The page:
During the upper elementary years, your child will learn more complex material and be expected to make connections between different types of texts, like fiction and nonfiction.
All of the literacy skills your child has learned up to this point, such as comprehension and critical thinking, will come into play. That’s why it’s important for your child to maintain their commitment to — and enthusiasm — for reading.
Around the age of 9, kids often experience the “decline by nine,” in which your happy reader suddenly becomes a less-than-eager reader. According to the Scholastic Kids & Family Reading Report, 57 percent of 8-year-olds claim to read up to seven nights a week, but only 35 percent of 9-year-olds say the same. Similarly, 40 percent of 8-year-olds say they love reading, while only 28 percent of 9-year-olds say they do.
The more your child can read independently and for long stretches of time, the better. Reading stamina allows your child to ask better questions about the material and discover the true meaning of what they’re reading. They’re also more apt to take ownership of their learning — a skill that applies not just to reading and subjects at school, but to other areas of life as well.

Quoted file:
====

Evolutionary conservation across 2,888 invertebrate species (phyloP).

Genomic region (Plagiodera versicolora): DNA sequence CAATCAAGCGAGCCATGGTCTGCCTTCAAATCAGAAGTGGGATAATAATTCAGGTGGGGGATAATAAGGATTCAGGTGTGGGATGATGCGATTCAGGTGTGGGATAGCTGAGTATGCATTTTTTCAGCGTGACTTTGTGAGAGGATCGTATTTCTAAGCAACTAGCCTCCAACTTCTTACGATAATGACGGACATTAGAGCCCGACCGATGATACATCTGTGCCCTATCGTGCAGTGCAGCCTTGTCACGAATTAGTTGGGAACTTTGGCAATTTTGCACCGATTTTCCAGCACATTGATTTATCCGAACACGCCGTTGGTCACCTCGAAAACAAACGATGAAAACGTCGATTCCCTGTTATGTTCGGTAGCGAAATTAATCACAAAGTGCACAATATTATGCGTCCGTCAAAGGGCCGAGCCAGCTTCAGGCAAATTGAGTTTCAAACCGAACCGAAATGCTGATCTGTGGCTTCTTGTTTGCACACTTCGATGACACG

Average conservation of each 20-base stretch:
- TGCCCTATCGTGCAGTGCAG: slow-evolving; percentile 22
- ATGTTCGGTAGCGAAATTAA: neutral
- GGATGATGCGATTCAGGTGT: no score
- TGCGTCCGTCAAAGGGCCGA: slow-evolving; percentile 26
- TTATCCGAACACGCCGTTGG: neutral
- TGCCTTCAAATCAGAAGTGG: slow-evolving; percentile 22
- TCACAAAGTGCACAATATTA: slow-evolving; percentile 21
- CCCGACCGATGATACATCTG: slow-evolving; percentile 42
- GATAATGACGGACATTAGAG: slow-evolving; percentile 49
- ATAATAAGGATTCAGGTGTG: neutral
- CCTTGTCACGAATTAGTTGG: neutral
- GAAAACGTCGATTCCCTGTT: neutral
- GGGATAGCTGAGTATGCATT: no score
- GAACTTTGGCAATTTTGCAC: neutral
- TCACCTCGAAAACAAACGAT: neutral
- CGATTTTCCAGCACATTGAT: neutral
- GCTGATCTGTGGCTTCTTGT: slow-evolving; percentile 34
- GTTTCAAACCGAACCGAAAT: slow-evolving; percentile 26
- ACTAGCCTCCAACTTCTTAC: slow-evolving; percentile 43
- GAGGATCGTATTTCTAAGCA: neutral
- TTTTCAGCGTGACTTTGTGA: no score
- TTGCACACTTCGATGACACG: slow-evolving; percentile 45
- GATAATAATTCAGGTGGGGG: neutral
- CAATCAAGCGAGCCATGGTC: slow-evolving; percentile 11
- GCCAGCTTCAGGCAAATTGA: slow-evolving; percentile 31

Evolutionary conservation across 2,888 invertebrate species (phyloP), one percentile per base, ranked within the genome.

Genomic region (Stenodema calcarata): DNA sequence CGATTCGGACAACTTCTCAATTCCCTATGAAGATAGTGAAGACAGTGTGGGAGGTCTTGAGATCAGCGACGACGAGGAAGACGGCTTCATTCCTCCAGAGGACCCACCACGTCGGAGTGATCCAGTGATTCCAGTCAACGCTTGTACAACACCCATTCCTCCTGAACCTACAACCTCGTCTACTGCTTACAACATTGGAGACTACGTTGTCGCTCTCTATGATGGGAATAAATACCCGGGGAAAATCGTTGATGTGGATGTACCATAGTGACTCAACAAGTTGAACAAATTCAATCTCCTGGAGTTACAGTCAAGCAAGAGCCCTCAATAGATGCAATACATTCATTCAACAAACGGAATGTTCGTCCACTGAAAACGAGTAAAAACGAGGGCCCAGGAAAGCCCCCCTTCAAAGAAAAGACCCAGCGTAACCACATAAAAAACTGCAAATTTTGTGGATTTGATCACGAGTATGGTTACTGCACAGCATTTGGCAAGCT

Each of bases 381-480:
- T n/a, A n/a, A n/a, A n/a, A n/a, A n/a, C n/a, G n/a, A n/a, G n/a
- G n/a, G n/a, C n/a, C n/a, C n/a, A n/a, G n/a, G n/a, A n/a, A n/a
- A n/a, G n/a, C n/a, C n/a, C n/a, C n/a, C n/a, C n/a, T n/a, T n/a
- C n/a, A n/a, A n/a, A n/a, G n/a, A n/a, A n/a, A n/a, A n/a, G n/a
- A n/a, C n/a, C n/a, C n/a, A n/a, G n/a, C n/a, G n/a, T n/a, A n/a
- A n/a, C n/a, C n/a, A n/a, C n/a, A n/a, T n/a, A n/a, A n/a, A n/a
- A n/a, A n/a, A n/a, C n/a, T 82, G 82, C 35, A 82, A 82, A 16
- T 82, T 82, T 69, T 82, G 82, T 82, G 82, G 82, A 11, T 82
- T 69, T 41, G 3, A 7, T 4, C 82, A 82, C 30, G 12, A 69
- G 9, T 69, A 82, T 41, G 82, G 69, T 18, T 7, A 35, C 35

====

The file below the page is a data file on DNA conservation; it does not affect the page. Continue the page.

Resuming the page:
“That ‘stick-to-it-ness’ that we want students to demonstrate is critical for tasks beyond reading and school,” says Karen Burke, SVP of Data Analysis and Academic Planning at Scholastic Education Solutions. (Check out these tips for building reading stamina.)
For example, reading can increase self-confidence, strengthen imagination, provide thoughtful insight into different cultures, and give children an important sense of self and connection to others — all important steps toward a healthy social-emotional life.
Here are ways to nourish your child’s love of reading so they can continue to thrive at age 9 and beyond.
1. Let Them Read What They Want
Reading is reading, it doesn’t matter what the topic is or how many pictures are in the book. As long as the content is age-appropriate, let your kids read what they want, whether that includes graphic novels or fantasy novels. Kids across all demographics agree that their favorite books are the ones they’ve chosen for themselves, per the Scholastic Kids & Family Reading Report.
Children also want to read books that entertain them, make them laugh (like the Captain Underpants series), or allow them to experience new places with diverse cultures and characters. (Read more about how to find that just-right book for your child).